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Apple Launches Migration Guide for Android Users Who Want To Switch To Apple

Switching from Android to Apple

The iPhone 6 is doing extremely well in terms of preorder sales, and the way things are going on right now, it appears that Apple can expect the number of buyers to increase in the weeks following the smartphone's September 19 release.

Surely, part of those new buyers will be users that make the switch from Android to iPhone. Anticipating this, Apple has launched a new support web page to serve as a sort of migration guide for people who want to move their data from their Android devices to Apple handsets.

Migration has always been an issue for anyone transitioning between two different devices or mobile operating systems. Not only do you need to migrate your contacts, but also your photos, calendars, media files, and even documents.

But now, Apple wants to help you, especially if you are an Android user who is about to own an iPhone. But interestingly enough, Apple does not appear to be averse to the idea of suggesting third party apps to users to help them achieve a better migration process. As a matter of fact, Apple is recommending apps like AT&T Mobile Transfer and Copy My Data, apps that both run on Android and Apple platforms. Apple's migration guide even tells those who are switching to use the Android File Transfer program for Mac in order to copy information from their Android devices into a computer.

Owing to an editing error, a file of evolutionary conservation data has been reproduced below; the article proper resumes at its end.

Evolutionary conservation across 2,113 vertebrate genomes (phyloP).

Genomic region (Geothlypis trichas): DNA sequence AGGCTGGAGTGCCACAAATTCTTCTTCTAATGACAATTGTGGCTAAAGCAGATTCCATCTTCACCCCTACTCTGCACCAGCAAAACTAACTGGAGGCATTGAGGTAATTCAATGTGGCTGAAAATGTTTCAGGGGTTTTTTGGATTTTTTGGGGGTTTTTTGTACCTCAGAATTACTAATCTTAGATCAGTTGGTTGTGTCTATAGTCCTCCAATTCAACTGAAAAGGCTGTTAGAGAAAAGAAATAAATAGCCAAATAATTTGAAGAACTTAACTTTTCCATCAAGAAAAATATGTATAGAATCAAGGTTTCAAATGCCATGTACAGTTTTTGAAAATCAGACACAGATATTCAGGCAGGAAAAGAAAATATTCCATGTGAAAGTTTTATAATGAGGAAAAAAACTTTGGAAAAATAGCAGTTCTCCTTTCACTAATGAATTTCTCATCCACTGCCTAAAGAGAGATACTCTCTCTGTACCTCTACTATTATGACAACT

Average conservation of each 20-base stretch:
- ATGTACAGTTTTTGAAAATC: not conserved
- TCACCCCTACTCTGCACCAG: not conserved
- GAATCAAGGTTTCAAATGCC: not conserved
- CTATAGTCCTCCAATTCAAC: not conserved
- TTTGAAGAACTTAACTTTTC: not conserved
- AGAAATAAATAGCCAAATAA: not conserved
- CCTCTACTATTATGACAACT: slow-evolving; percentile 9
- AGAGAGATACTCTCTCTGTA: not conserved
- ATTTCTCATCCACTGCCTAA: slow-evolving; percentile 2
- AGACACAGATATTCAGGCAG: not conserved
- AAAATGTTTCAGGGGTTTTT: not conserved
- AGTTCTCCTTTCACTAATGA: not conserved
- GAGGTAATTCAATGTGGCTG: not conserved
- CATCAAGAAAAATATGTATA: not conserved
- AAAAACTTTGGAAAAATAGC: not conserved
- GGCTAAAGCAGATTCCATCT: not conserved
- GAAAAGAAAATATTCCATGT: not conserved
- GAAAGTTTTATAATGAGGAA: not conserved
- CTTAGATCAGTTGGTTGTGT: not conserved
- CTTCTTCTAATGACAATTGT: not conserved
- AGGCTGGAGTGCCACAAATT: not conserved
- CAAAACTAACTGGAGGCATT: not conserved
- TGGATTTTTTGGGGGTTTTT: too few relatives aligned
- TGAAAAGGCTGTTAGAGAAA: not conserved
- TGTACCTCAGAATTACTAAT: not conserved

When it comes to moving media files, it is no surprise that iTunes is involved. It does make a lot of sense -- what better way to introduce former Android users to Apple than by introducing them to iTunes, which is basically involved in most iOS processes. And of course, there is iCloud, too. Transferring phone and email contacts is made easier when you store them in a cloud, either one that is provided by an email service provider or a social media website. To sync everything, simply add the email account, or log into your social network.

Apps, however, are a little bit tricker to migrate. It would not be much of a problem if your favorite Android apps can be found in the iTunes App store. If the app is popular, it is likely available in iTunes too, which would be a good thing. And if you store your app settings and data on the cloud, migration would be less difficult.

But if your app is not available in iOS? Well, Apple claims you will eventually find a similar app if you look hard enough. Who knows, it might be even better that the one you previously had.

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